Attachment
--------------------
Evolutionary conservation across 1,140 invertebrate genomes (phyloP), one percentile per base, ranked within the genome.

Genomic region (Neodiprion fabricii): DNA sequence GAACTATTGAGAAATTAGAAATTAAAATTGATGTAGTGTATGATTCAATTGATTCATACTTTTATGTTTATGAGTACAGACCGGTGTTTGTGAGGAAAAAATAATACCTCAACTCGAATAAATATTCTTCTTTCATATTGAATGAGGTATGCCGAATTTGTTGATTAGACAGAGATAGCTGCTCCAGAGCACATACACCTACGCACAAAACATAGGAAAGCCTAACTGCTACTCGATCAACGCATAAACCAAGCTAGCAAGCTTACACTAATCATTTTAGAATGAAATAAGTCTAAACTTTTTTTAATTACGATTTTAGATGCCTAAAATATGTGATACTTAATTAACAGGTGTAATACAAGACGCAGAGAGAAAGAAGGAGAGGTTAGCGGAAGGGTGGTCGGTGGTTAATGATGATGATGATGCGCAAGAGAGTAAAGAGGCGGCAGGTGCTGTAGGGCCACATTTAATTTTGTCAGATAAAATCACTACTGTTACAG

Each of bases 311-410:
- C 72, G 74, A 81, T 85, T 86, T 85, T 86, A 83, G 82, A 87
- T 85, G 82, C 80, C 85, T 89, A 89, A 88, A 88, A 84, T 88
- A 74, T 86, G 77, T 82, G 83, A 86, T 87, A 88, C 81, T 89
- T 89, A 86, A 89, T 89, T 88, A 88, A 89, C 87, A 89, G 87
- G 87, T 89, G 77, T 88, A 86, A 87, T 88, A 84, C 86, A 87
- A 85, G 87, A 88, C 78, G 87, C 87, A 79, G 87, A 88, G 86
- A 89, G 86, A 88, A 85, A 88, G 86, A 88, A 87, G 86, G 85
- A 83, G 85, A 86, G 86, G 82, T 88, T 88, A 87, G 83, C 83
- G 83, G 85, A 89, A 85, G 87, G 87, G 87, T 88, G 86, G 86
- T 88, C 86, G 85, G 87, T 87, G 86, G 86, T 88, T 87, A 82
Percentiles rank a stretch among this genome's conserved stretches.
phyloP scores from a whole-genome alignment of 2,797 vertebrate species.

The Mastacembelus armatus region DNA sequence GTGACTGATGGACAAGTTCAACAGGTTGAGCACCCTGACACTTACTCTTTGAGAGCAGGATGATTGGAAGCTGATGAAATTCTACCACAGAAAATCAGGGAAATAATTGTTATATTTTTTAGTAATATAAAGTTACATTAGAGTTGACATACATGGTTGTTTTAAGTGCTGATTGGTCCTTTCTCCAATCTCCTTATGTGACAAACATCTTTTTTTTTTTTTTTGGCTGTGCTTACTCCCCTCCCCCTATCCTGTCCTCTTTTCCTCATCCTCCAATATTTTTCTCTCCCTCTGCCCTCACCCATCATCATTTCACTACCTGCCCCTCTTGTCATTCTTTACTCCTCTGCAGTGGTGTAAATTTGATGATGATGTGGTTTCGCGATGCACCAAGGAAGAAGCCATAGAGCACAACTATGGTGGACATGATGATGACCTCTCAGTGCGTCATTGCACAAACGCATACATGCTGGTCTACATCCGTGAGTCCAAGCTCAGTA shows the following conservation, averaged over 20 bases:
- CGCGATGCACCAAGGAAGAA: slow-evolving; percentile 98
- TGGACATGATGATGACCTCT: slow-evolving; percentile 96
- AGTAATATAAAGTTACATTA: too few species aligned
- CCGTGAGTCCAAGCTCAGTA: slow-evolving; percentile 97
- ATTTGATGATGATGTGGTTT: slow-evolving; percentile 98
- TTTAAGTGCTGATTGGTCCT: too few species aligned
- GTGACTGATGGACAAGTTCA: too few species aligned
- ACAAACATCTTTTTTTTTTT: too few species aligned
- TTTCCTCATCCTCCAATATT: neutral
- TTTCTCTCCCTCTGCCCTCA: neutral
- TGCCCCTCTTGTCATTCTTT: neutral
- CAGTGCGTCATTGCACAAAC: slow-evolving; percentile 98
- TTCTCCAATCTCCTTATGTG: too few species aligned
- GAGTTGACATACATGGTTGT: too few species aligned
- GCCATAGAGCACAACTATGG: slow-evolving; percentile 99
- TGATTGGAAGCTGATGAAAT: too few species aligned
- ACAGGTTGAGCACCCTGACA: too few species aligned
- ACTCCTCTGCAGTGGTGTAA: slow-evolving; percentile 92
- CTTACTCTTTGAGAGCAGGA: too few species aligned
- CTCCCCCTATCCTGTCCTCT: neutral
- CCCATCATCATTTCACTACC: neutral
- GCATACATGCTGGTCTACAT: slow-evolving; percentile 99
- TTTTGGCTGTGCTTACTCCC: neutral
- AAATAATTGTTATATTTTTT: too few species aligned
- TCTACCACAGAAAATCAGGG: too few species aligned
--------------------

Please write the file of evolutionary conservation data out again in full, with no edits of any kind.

Evolutionary conservation across 1,140 invertebrate genomes (phyloP), one percentile per base, ranked within the genome.

Genomic region (Neodiprion fabricii): DNA sequence GAACTATTGAGAAATTAGAAATTAAAATTGATGTAGTGTATGATTCAATTGATTCATACTTTTATGTTTATGAGTACAGACCGGTGTTTGTGAGGAAAAAATAATACCTCAACTCGAATAAATATTCTTCTTTCATATTGAATGAGGTATGCCGAATTTGTTGATTAGACAGAGATAGCTGCTCCAGAGCACATACACCTACGCACAAAACATAGGAAAGCCTAACTGCTACTCGATCAACGCATAAACCAAGCTAGCAAGCTTACACTAATCATTTTAGAATGAAATAAGTCTAAACTTTTTTTAATTACGATTTTAGATGCCTAAAATATGTGATACTTAATTAACAGGTGTAATACAAGACGCAGAGAGAAAGAAGGAGAGGTTAGCGGAAGGGTGGTCGGTGGTTAATGATGATGATGATGCGCAAGAGAGTAAAGAGGCGGCAGGTGCTGTAGGGCCACATTTAATTTTGTCAGATAAAATCACTACTGTTACAG

Each of bases 311-410:
- C 72, G 74, A 81, T 85, T 86, T 85, T 86, A 83, G 82, A 87
- T 85, G 82, C 80, C 85, T 89, A 89, A 88, A 88, A 84, T 88
- A 74, T 86, G 77, T 82, G 83, A 86, T 87, A 88, C 81, T 89
- T 89, A 86, A 89, T 89, T 88, A 88, A 89, C 87, A 89, G 87
- G 87, T 89, G 77, T 88, A 86, A 87, T 88, A 84, C 86, A 87
- A 85, G 87, A 88, C 78, G 87, C 87, A 79, G 87, A 88, G 86
- A 89, G 86, A 88, A 85, A 88, G 86, A 88, A 87, G 86, G 85
- A 83, G 85, A 86, G 86, G 82, T 88, T 88, A 87, G 83, C 83
- G 83, G 85, A 89, A 85, G 87, G 87, G 87, T 88, G 86, G 86
- T 88, C 86, G 85, G 87, T 87, G 86, G 86, T 88, T 87, A 82
Percentiles rank a stretch among this genome's conserved stretches.
phyloP scores from a whole-genome alignment of 2,797 vertebrate species.

The Mastacembelus armatus region DNA sequence GTGACTGATGGACAAGTTCAACAGGTTGAGCACCCTGACACTTACTCTTTGAGAGCAGGATGATTGGAAGCTGATGAAATTCTACCACAGAAAATCAGGGAAATAATTGTTATATTTTTTAGTAATATAAAGTTACATTAGAGTTGACATACATGGTTGTTTTAAGTGCTGATTGGTCCTTTCTCCAATCTCCTTATGTGACAAACATCTTTTTTTTTTTTTTTGGCTGTGCTTACTCCCCTCCCCCTATCCTGTCCTCTTTTCCTCATCCTCCAATATTTTTCTCTCCCTCTGCCCTCACCCATCATCATTTCACTACCTGCCCCTCTTGTCATTCTTTACTCCTCTGCAGTGGTGTAAATTTGATGATGATGTGGTTTCGCGATGCACCAAGGAAGAAGCCATAGAGCACAACTATGGTGGACATGATGATGACCTCTCAGTGCGTCATTGCACAAACGCATACATGCTGGTCTACATCCGTGAGTCCAAGCTCAGTA shows the following conservation, averaged over 20 bases:
- CGCGATGCACCAAGGAAGAA: slow-evolving; percentile 98
- TGGACATGATGATGACCTCT: slow-evolving; percentile 96
- AGTAATATAAAGTTACATTA: too few species aligned
- CCGTGAGTCCAAGCTCAGTA: slow-evolving; percentile 97
- ATTTGATGATGATGTGGTTT: slow-evolving; percentile 98
- TTTAAGTGCTGATTGGTCCT: too few species aligned
- GTGACTGATGGACAAGTTCA: too few species aligned
- ACAAACATCTTTTTTTTTTT: too few species aligned
- TTTCCTCATCCTCCAATATT: neutral
- TTTCTCTCCCTCTGCCCTCA: neutral
- TGCCCCTCTTGTCATTCTTT: neutral
- CAGTGCGTCATTGCACAAAC: slow-evolving; percentile 98
- TTCTCCAATCTCCTTATGTG: too few species aligned
- GAGTTGACATACATGGTTGT: too few species aligned
- GCCATAGAGCACAACTATGG: slow-evolving; percentile 99
- TGATTGGAAGCTGATGAAAT: too few species aligned
- ACAGGTTGAGCACCCTGACA: too few species aligned
- ACTCCTCTGCAGTGGTGTAA: slow-evolving; percentile 92
- CTTACTCTTTGAGAGCAGGA: too few species aligned
- CTCCCCCTATCCTGTCCTCT: neutral
- CCCATCATCATTTCACTACC: neutral
- GCATACATGCTGGTCTACAT: slow-evolving; percentile 99
- TTTTGGCTGTGCTTACTCCC: neutral
- AAATAATTGTTATATTTTTT: too few species aligned
- TCTACCACAGAAAATCAGGG: too few species aligned